The head of powder metal parts manufacturer GKN Sinter Metals says the buying binge by parent GKN plc will continue. In the last three years, GKN has acquired 20 companies, including a controversial purchase of the largest U.S. powder metal material producer, Hoeganaes Corp.

"Our objective is to create a global company," says Seifi Ghasemi, president and chief executive officer of GKN Sinter Metals, "because our customers are going global."

That business posture has sparked dissent because GKN already dominates the world market for powder metals, which are used often to replace forged or cast auto parts, such as connecting rods, main bearing caps and transmission components.

About half of the connecting rods in the U.S. are produced with powder metal, Mr. Ghasemi says. The worldwide market for powder metal parts stands at an estimated $5 billion, and about 75% of that is automotive. Mr. Ghasemi says a powder metal connecting rod can cut costs by up to 40% when compared to a conventional rod.

GKN claims a 16.1% market share compared to 4.4% claimed by its closest competitor, Federal-Mogul Corp. It's a dominant position made better when you consider that even GKN's rivals are fattening its pocketbook. Since it purchased Hoeganaes in 1999 to secure its own steady source of ferrous powders, GKN has been a top material supplier to its U.S.competitors.

The U.S. Dept. of Justice angered some industry insiders by approving the deal, which paired the top powder metal materials supplier with the largest producer of powder metal parts. Others predicted that GKN competitors supplied by Hoeganaes prior to the transaction would switch to another source for ferrous powders.

"We were determined to have our own material source," says Mr. Ghasemi, explaining the Hoeganaes deal. "And there was a significant uproar. But we have demonstrated we are going to run the company in a very professional manner. I think our customers are happy. We haven't lost any."

Part of the displeasure aimed at GKN likely comes from its speedy consolidation of an industry personified for decades by small independent businesses.

But Mr. Ghasemi says GKN's moves are improving an industry that slowed its own growth because it could not meet the demands of the global economy. Even with GKN's buying binge, more than 200 manufacturers make up 47.4% of the market. "The weakness of the industry is that not enough money is being spent on innovation," Mr. Ghasemi argues, "often because the companies are too small."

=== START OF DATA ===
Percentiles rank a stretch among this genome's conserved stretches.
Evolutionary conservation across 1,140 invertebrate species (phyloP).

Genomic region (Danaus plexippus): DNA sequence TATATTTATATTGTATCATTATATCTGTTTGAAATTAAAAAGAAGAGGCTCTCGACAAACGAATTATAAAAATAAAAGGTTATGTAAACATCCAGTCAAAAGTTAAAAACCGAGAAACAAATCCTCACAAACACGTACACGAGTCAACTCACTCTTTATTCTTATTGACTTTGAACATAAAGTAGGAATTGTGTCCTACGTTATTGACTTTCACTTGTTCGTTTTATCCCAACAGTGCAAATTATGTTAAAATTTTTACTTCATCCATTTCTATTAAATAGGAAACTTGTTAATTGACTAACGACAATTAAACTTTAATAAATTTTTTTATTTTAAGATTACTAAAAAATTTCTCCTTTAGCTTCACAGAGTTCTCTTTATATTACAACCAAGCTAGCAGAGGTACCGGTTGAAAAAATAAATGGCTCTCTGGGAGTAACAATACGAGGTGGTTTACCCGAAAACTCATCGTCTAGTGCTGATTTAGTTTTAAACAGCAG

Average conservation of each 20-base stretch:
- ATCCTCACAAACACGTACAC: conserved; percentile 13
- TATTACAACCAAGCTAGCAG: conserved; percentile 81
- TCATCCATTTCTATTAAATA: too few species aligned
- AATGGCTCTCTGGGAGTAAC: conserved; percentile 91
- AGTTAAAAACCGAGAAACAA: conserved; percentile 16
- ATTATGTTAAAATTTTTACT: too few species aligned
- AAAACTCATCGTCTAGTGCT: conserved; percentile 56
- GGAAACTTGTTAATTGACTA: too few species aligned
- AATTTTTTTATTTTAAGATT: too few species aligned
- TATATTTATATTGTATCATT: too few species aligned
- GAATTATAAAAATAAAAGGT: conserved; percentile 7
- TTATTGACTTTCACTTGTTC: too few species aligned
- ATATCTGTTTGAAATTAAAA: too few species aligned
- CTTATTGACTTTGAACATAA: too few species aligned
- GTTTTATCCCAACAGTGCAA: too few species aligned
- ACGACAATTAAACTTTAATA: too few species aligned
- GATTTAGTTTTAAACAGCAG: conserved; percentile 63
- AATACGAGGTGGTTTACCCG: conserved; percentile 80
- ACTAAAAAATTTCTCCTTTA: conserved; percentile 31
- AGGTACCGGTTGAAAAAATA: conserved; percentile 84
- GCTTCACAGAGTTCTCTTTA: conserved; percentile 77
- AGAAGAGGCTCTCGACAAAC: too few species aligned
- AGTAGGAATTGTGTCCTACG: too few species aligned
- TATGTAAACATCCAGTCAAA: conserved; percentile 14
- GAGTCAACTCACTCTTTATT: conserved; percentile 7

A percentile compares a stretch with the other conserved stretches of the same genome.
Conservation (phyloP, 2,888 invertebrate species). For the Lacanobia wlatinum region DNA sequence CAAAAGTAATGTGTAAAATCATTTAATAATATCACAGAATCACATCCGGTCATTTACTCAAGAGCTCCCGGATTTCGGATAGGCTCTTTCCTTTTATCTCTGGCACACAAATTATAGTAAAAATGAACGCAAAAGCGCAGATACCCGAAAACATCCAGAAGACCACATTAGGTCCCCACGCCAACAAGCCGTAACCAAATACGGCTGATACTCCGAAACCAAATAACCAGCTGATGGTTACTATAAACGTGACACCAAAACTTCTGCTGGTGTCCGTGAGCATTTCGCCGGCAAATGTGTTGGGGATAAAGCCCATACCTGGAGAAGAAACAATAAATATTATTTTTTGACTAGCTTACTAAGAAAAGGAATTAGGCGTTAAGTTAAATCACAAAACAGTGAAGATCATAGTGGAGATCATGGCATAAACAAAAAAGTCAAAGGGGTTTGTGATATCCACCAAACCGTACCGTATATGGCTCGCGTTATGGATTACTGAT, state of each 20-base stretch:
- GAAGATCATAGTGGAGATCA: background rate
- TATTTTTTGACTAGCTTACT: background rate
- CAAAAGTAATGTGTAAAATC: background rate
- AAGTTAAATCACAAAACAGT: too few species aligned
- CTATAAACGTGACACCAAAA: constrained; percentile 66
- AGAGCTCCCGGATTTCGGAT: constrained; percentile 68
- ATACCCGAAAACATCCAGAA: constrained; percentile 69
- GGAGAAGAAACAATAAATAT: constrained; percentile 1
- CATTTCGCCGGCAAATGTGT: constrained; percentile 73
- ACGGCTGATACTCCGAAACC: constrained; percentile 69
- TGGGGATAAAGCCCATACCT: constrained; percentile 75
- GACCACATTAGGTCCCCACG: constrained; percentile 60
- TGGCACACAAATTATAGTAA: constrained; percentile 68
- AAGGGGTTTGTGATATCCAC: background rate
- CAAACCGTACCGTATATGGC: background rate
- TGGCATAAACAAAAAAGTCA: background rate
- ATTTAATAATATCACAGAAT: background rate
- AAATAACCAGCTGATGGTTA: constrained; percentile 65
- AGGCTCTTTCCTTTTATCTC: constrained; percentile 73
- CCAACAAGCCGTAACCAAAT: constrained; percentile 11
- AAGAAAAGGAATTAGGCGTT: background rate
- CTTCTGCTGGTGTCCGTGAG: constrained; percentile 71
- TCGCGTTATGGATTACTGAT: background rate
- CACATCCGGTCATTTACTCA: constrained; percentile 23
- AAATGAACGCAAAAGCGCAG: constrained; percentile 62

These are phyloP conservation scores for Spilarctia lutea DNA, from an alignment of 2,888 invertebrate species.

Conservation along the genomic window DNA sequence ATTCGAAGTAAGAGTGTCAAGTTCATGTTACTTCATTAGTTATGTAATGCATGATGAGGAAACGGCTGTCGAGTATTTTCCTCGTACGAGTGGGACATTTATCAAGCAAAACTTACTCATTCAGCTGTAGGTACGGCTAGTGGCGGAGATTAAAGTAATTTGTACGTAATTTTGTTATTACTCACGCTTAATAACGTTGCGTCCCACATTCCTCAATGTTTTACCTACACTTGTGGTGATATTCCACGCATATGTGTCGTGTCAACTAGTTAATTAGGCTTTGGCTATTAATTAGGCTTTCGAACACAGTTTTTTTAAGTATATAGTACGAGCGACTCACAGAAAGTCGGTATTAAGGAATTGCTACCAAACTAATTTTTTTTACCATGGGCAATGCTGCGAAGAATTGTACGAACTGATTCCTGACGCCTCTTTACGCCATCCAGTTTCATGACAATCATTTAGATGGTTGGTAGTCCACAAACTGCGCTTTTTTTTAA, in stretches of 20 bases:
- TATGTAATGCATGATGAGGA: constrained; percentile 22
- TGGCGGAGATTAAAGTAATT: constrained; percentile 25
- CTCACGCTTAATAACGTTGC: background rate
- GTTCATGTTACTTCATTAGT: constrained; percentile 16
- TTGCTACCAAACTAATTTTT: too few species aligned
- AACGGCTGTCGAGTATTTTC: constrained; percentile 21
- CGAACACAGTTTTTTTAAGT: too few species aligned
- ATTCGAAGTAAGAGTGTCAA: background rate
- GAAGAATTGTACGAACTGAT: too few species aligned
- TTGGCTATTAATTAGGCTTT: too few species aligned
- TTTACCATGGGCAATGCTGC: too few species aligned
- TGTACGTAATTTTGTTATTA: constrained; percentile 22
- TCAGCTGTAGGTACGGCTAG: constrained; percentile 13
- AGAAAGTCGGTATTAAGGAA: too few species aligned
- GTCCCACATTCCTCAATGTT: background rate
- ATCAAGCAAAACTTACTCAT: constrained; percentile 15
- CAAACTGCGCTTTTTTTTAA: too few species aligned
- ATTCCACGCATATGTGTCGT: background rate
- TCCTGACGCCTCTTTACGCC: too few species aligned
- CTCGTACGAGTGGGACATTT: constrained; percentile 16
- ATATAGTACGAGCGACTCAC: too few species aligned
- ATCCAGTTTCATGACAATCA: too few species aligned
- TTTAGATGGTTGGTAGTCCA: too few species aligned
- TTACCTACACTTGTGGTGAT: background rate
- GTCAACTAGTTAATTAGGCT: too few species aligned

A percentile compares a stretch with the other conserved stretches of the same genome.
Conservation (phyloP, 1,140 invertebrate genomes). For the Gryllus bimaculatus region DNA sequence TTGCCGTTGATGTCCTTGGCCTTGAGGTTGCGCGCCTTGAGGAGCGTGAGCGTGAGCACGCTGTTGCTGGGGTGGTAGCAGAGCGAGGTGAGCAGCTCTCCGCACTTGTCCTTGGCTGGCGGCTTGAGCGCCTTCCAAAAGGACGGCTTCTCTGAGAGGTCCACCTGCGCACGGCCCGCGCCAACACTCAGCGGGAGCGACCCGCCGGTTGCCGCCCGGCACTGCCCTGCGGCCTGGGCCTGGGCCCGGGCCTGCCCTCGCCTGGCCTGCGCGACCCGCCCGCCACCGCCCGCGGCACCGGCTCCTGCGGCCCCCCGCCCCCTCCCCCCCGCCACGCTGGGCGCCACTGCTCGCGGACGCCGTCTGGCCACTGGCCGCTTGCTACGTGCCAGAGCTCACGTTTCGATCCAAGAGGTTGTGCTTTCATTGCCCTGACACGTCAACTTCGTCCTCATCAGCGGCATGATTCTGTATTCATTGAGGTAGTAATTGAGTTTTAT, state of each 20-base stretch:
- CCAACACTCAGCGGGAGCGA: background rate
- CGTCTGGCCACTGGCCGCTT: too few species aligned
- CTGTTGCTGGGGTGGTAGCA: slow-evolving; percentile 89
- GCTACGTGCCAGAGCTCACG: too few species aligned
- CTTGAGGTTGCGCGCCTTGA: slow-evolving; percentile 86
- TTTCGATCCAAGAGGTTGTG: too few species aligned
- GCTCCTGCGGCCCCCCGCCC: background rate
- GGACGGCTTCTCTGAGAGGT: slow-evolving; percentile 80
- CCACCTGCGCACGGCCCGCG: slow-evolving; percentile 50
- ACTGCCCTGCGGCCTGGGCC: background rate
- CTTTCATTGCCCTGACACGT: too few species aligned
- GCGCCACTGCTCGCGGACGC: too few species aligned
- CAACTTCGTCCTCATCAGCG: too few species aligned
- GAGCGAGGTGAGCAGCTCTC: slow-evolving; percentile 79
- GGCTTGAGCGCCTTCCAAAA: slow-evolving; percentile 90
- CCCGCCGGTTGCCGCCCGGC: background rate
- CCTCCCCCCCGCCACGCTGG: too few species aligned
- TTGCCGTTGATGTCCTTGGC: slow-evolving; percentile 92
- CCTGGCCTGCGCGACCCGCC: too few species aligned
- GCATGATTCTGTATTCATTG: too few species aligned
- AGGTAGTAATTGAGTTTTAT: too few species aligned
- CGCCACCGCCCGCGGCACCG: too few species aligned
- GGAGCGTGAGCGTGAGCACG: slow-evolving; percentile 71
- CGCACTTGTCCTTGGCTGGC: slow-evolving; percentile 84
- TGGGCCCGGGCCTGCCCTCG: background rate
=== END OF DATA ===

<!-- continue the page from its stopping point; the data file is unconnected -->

That's not a problem facing GKN. It has 35 plants in 11 countries and will increase those numbers. "We are very interested in the Far East," says Mr. Ghasemi, specifically mentioning interest in China. "In time, we have to have substantial operations there." He says GKN has invested $100 million in expanded capacity for Hoeganaes over the past two years.

With its global reach and $20 million spent annually on research and development, GKN believes it will be a primary player increasing automotive use of powder metal parts in the U.S. from 30 lbs. (14 kg) per vehicle in 1998 to 40 lbs. (18 kg) per vehicle by 2002.

Predicted growth in Europe and Asia is slower because those markets have fewer 4-wheel-drive vehicles than the U.S., and GKN is counting on making most of its gains in transmission parts and driveline components.

GKN Sinter Metals reports $1.1 billion in sales, including $850 million in powder metal parts and $250 million in powder metal materials through the Hoeganaes acquisition.

Imagine not having to worry about volatile organic compounds spewing from your paint shop. Or better yet, imagine getting rid of the paint shop entirely. GE Plastics is developing a new thermoplastic - codenamed W4 - that it says can be used for, among other things, vehicle exteriors and truck tonneau covers.

The high-gloss W4 provides long-term weatherability and better surface hardness than other weatherable polymers, GE says, which also has the potential to save carmakers hundreds of millions of dollars by entirely eliminating the need to paint.

W4 has properties that also could eliminate the need for clear coat. Eliminating paint solvent emissions could reduce manufacturing costs and trim assembly time and tooling costs.

Using an engineering thermoplastic in place of metal body panels could allow styling that up to now has not been possible. W4 also could reduce vehicle weight and cost, while improving functionality.

Mike Brown, general manager of marketing, says W4 has properties that go beyond Xenoy, a GE Plastics resin (polycarbonate/polybutylene terephthalate) used in the DaimlerChrysler Smart car. The Xenoy utilized in the Smart car still requires painting and a hard coat.

GE Plastics says the potential U.S. market for W4 could amount to 500 million lbs. (227 million kg) annually just for fascias. Its use in exterior panels could double that amount. Mr. Brown forecasts that the global market for W4 is about 3 billion lbs. (1.4 billion kg) annually.

But W4 is not cheap. It will be priced above $2 a pound when released next year. GE Plastics will bring W4 to market in 2002. Prototype car hoods and housings for side view mirrors are among the test applications.